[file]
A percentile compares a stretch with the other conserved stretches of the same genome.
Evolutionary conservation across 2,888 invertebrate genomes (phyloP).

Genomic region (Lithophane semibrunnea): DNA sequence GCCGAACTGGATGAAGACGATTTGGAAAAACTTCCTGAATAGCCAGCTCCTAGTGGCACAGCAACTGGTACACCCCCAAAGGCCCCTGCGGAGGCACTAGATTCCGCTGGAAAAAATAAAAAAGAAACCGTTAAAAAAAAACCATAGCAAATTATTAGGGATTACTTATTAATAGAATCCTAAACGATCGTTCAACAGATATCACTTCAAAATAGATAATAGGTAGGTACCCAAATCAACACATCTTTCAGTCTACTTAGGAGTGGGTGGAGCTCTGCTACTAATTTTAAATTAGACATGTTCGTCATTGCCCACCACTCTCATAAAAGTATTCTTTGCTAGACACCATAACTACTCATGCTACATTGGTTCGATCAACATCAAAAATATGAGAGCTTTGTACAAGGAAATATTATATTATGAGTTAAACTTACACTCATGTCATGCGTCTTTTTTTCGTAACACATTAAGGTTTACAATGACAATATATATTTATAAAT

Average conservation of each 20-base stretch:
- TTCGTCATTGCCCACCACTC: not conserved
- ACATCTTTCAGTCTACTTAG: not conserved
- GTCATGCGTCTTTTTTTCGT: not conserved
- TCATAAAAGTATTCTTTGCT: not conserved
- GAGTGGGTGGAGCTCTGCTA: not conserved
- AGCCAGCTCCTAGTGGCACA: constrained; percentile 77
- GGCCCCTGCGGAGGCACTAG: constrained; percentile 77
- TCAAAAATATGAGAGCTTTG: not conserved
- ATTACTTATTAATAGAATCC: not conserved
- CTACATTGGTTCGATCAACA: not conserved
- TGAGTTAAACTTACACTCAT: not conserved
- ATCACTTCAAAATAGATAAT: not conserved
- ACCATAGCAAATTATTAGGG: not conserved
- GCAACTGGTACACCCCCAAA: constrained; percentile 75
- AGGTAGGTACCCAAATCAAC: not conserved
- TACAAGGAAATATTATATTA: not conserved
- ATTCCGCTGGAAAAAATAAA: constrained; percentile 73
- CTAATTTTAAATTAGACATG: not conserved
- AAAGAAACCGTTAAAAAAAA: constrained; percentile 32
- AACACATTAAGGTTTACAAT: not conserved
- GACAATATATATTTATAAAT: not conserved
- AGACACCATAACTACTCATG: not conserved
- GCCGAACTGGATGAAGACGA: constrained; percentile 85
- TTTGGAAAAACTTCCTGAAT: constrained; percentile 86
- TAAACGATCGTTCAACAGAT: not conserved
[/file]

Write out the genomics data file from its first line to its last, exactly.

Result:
A percentile compares a stretch with the other conserved stretches of the same genome.
Evolutionary conservation across 2,888 invertebrate genomes (phyloP).

Genomic region (Lithophane semibrunnea): DNA sequence GCCGAACTGGATGAAGACGATTTGGAAAAACTTCCTGAATAGCCAGCTCCTAGTGGCACAGCAACTGGTACACCCCCAAAGGCCCCTGCGGAGGCACTAGATTCCGCTGGAAAAAATAAAAAAGAAACCGTTAAAAAAAAACCATAGCAAATTATTAGGGATTACTTATTAATAGAATCCTAAACGATCGTTCAACAGATATCACTTCAAAATAGATAATAGGTAGGTACCCAAATCAACACATCTTTCAGTCTACTTAGGAGTGGGTGGAGCTCTGCTACTAATTTTAAATTAGACATGTTCGTCATTGCCCACCACTCTCATAAAAGTATTCTTTGCTAGACACCATAACTACTCATGCTACATTGGTTCGATCAACATCAAAAATATGAGAGCTTTGTACAAGGAAATATTATATTATGAGTTAAACTTACACTCATGTCATGCGTCTTTTTTTCGTAACACATTAAGGTTTACAATGACAATATATATTTATAAAT

Average conservation of each 20-base stretch:
- TTCGTCATTGCCCACCACTC: not conserved
- ACATCTTTCAGTCTACTTAG: not conserved
- GTCATGCGTCTTTTTTTCGT: not conserved
- TCATAAAAGTATTCTTTGCT: not conserved
- GAGTGGGTGGAGCTCTGCTA: not conserved
- AGCCAGCTCCTAGTGGCACA: constrained; percentile 77
- GGCCCCTGCGGAGGCACTAG: constrained; percentile 77
- TCAAAAATATGAGAGCTTTG: not conserved
- ATTACTTATTAATAGAATCC: not conserved
- CTACATTGGTTCGATCAACA: not conserved
- TGAGTTAAACTTACACTCAT: not conserved
- ATCACTTCAAAATAGATAAT: not conserved
- ACCATAGCAAATTATTAGGG: not conserved
- GCAACTGGTACACCCCCAAA: constrained; percentile 75
- AGGTAGGTACCCAAATCAAC: not conserved
- TACAAGGAAATATTATATTA: not conserved
- ATTCCGCTGGAAAAAATAAA: constrained; percentile 73
- CTAATTTTAAATTAGACATG: not conserved
- AAAGAAACCGTTAAAAAAAA: constrained; percentile 32
- AACACATTAAGGTTTACAAT: not conserved
- GACAATATATATTTATAAAT: not conserved
- AGACACCATAACTACTCATG: not conserved
- GCCGAACTGGATGAAGACGA: constrained; percentile 85
- TTTGGAAAAACTTCCTGAAT: constrained; percentile 86
- TAAACGATCGTTCAACAGAT: not conserved